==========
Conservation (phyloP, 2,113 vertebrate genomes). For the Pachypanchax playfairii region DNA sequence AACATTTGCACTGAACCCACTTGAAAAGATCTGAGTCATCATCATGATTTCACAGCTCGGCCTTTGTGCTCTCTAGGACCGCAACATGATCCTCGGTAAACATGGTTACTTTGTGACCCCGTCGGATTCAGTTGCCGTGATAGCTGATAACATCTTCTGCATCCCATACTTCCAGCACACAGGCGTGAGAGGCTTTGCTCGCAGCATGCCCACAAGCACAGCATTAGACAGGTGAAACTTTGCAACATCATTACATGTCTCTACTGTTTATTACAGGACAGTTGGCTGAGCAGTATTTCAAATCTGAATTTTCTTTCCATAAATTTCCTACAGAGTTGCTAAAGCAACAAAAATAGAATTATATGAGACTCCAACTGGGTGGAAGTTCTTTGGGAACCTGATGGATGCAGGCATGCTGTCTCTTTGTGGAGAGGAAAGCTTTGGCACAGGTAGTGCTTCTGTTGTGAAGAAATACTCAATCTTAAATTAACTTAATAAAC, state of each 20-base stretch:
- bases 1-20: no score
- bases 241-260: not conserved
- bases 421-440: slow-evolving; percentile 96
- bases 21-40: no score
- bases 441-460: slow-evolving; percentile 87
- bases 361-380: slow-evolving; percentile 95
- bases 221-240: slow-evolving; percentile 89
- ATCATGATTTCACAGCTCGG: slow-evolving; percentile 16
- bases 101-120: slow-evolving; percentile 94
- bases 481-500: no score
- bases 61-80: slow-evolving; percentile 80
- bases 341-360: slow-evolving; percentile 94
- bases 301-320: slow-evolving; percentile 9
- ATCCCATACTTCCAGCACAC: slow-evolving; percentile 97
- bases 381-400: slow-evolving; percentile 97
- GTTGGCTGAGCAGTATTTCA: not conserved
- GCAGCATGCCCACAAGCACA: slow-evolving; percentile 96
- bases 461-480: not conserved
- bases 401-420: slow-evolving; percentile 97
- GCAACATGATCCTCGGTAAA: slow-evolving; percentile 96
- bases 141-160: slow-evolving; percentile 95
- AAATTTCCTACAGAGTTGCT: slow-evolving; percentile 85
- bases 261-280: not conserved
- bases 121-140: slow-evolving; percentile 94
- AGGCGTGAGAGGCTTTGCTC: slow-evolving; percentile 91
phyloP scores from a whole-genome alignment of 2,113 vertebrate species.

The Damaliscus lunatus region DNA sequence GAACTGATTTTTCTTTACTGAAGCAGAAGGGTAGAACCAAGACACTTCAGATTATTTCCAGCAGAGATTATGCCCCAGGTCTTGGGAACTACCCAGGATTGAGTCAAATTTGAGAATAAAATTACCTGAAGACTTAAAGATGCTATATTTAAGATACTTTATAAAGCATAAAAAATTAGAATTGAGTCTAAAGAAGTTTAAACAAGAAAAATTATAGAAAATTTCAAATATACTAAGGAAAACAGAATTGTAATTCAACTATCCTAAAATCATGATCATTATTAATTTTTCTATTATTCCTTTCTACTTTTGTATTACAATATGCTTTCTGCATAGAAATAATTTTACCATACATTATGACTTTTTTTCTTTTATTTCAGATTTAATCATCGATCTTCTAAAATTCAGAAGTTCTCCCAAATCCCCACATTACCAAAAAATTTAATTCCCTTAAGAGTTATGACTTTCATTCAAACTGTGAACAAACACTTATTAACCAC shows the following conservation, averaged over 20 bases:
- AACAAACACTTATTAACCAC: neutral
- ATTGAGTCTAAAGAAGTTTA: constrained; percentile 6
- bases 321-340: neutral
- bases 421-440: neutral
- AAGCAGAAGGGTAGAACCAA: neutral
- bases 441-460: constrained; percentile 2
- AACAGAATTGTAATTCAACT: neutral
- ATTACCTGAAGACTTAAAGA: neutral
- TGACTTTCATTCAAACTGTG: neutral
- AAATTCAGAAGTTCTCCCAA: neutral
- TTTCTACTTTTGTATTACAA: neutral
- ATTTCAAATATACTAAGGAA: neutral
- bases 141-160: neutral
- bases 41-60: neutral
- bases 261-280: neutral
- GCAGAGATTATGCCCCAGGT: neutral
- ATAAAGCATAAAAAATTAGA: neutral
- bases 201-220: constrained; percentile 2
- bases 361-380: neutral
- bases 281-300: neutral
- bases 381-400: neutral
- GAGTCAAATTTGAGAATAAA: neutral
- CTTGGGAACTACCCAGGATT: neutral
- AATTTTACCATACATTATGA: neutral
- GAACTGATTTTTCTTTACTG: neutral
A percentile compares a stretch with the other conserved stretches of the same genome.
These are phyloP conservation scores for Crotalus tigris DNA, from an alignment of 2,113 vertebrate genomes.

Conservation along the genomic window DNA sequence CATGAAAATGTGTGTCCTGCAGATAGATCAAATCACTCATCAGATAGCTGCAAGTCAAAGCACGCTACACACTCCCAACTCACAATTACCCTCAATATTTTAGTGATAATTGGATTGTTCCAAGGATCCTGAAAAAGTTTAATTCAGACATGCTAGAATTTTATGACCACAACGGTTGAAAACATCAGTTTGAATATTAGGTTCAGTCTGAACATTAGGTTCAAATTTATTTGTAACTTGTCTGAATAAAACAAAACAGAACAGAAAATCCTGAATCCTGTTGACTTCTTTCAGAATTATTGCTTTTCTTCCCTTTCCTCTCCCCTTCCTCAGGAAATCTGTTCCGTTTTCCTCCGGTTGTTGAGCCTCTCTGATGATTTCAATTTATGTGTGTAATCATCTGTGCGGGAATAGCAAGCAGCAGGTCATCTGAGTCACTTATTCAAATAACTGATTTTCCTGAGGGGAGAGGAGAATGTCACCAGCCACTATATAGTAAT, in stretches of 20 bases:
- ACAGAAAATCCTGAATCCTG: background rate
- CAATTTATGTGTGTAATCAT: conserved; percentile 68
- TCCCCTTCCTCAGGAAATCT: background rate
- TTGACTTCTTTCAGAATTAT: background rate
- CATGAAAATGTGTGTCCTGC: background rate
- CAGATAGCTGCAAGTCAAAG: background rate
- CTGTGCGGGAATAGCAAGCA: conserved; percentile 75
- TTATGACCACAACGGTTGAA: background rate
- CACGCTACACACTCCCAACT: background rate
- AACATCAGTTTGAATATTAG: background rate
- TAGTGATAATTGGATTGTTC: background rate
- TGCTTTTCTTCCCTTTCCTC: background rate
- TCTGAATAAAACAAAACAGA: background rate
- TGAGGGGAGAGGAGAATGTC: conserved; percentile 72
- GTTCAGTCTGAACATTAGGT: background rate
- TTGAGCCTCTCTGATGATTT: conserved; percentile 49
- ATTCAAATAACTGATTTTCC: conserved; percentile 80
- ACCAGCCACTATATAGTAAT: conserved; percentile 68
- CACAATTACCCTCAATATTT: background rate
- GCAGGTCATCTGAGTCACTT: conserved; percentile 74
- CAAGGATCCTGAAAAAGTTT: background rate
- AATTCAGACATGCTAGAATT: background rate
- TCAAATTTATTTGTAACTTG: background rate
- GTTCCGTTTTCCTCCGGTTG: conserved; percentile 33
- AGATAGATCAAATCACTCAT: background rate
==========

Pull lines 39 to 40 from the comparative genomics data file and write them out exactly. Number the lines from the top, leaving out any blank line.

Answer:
- TTTCTACTTTTGTATTACAA: neutral
- ATTTCAAATATACTAAGGAA: neutral